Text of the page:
Cancer patients subject to treatment delays

An increasing number of patients with suspected cancer are facing longer delays before starting their treatment, raising concerns over the potential for cancer misdiagnosis claims from those that have suffered adverse consequences as a result.

In the 12 months until June 2018 there were more than 130,000 people in England waiting more than two weeks for their first appointment with a cancer specialist after being urgently referred by their GP. This represents an increase of more than 25,000 patients who experienced the same delays during the same period in 2016/2017 raising concerns about the impact on patient welfare and the potential for delayed diagnosis claims as a result.

The NHS has a number of cancer waiting time targets in place to help ensure that those with suspected or diagnosed cancer are given the priority needed in order to maximise the success of treatment. One such target is that 85% of those with cancer should receive their first treatment within 62 days (or two months) of the initial suspected cancer appointment with their GP. However, in June the target was missed by the largest percentage with only 79.2% of patients receiving treatment in such time. This meant that 27,246 people did not have their first treatment for their cancer within the 62 days – the highest number since records began in 2009.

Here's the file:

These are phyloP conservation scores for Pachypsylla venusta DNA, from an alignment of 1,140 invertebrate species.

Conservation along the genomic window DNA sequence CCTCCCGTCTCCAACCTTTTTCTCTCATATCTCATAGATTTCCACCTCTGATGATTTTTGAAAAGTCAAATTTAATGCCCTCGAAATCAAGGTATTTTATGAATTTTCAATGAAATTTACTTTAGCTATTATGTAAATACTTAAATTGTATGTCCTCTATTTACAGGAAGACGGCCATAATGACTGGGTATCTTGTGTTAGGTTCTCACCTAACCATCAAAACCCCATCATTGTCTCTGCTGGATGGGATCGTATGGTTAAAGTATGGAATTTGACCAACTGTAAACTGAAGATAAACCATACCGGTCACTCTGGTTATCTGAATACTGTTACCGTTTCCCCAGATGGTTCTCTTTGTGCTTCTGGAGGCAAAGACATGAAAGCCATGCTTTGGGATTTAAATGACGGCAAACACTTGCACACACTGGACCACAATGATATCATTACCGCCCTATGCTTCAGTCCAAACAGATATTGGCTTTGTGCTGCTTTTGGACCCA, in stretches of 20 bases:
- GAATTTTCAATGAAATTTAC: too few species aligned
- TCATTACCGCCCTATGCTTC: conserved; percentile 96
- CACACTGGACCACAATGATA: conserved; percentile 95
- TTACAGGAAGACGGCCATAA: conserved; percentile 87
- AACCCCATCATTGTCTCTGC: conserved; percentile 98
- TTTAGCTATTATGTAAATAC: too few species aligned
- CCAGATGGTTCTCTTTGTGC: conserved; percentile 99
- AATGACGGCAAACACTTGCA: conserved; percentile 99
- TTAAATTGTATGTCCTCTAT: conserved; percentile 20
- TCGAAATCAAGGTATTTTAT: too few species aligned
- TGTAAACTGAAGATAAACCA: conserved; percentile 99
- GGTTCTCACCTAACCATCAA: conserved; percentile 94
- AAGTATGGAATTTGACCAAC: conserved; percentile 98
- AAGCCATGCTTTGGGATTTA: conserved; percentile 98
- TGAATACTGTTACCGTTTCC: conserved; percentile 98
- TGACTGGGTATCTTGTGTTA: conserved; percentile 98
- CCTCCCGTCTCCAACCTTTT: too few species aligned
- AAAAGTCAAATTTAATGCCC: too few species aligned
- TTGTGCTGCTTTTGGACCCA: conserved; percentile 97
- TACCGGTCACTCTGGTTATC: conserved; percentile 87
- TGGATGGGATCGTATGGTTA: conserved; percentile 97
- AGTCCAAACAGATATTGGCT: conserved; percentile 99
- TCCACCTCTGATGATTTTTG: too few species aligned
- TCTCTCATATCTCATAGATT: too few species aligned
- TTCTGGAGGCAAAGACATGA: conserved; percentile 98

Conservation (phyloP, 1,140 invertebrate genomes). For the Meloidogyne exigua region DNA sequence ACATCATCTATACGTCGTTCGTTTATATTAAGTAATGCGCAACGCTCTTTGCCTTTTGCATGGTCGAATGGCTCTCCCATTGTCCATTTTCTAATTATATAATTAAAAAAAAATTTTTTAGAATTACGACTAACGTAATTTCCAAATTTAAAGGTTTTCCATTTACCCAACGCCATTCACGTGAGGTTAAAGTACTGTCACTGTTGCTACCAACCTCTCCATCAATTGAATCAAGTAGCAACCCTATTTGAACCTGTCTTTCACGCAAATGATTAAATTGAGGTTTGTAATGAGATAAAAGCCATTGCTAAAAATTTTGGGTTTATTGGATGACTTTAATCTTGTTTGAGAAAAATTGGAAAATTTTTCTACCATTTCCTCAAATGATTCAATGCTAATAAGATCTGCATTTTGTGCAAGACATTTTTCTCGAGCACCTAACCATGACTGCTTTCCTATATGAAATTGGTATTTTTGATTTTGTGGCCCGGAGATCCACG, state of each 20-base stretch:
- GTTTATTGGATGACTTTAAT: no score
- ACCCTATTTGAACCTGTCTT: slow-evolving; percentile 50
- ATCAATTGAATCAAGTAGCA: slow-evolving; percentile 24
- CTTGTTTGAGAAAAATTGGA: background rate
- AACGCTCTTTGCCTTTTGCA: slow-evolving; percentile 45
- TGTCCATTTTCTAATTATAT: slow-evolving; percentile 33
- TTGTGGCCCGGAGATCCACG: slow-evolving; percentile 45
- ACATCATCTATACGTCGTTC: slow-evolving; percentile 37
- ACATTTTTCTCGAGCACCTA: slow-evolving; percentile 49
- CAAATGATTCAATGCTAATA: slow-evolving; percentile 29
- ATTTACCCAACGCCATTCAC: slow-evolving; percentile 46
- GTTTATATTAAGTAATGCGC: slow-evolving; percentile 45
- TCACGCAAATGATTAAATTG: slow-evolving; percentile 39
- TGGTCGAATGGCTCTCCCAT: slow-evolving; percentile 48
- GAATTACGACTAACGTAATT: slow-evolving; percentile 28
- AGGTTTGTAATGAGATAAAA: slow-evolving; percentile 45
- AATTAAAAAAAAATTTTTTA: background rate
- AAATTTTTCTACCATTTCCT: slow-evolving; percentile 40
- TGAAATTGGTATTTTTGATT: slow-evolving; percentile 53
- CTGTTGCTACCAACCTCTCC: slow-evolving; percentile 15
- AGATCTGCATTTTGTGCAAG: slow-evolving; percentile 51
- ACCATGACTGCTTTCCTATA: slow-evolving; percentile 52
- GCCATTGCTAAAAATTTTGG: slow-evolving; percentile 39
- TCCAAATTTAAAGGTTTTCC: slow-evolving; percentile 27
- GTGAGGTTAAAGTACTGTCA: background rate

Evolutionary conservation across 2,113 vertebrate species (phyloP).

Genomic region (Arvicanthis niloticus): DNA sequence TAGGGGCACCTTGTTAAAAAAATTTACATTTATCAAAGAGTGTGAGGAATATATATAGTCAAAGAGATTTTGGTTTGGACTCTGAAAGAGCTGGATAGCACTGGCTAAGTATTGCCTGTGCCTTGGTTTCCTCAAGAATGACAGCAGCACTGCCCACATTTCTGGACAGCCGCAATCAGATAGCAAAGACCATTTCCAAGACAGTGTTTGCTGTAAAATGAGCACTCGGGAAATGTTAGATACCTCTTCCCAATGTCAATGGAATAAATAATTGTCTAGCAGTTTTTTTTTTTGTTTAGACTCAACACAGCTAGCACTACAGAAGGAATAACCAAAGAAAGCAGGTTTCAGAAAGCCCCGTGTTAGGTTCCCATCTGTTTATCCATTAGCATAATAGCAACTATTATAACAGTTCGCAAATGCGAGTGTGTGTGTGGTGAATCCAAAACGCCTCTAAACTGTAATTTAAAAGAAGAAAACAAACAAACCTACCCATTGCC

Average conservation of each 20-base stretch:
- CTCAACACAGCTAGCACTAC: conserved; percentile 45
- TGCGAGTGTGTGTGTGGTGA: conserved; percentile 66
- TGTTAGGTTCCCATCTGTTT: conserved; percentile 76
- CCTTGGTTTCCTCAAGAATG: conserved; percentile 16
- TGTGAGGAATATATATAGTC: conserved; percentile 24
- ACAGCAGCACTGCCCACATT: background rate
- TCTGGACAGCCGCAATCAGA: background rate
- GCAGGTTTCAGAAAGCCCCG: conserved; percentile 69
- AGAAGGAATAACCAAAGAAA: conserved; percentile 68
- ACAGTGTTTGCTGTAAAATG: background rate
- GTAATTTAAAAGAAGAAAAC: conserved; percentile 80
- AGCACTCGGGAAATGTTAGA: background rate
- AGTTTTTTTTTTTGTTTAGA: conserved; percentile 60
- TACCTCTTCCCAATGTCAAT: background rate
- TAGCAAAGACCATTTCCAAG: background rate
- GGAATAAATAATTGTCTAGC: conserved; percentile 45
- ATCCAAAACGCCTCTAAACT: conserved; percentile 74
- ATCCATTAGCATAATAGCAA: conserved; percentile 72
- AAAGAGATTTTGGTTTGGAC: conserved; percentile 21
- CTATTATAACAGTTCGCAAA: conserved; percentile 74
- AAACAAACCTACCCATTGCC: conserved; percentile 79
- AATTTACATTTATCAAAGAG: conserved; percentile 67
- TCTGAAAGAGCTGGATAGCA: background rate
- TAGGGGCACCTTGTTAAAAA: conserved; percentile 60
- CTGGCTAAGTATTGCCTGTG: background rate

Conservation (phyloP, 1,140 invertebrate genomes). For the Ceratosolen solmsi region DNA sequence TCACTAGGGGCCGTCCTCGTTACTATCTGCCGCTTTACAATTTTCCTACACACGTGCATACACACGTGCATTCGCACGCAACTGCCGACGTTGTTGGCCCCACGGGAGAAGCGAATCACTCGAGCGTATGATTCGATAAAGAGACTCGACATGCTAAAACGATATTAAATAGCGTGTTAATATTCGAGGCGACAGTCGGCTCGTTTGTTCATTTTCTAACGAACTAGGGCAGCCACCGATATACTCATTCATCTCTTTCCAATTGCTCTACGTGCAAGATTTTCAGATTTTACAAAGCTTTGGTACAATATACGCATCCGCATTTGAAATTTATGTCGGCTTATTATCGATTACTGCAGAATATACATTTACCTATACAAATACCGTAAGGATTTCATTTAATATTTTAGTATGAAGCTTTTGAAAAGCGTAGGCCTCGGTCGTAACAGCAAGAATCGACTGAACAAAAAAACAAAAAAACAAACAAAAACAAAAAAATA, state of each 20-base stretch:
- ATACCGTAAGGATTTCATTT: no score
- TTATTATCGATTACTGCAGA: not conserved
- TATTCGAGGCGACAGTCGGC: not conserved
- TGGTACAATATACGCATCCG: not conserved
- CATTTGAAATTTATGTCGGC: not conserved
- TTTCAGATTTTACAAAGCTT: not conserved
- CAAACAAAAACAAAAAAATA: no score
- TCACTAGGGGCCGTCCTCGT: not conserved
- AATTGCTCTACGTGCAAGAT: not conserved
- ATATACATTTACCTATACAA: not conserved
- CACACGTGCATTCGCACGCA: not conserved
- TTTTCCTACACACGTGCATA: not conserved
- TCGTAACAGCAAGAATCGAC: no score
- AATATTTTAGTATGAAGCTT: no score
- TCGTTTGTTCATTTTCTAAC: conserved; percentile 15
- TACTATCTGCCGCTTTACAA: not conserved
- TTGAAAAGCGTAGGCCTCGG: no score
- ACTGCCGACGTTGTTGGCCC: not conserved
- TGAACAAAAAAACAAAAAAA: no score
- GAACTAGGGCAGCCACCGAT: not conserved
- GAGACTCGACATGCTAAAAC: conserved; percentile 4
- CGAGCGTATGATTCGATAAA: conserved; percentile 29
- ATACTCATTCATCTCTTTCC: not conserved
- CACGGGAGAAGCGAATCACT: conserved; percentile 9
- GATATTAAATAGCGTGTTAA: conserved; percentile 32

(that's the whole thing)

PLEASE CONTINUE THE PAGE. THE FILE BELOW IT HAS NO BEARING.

The figures also show that almost two thirds of hospitals were unable to provide patients with their first appointments within 14 days. This can mean that where the cancer spreads quickly, more substantial treatment may be required due to the delays which can have a negative impact on patient recovery and lead to lasting consequences. In instances where it has been proved that further treatment was required due to the delays, or where patient outcomes have been adversely affected it may be possible to seek hospital negligence compensation.

The figures also highlight significant variations across the trusts with some meeting the cancer targets and others missing them by substantial margins highlighting the inconsistencies of treatment experienced by patients across the country. This means that patients living in a certain area may have a better access to treatment than those living in a different area of the country. The impact of this may be that there are higher levels of cancer misdiagnosis claims in certain areas depending on a trusts performance against the targets.

Commenting on the latest figures Moira Fraser, Director of Policy at Macmillan Cancer Support said:

“It mustn’t be forgotten that at the heart of these figures are thousands of cancer patients and their families having their lives put on hold for months on end as a result. This is unacceptable.”

It is understood that an increasing number of patients are being diagnosed or treated for suspected cancer than ever before and this must understandably put a strain on the health services ability to cope, however, it looks as though the number of patients with cancer is only set to increase and therefore steps need to be taken to ensure that cancer targets are met.

 

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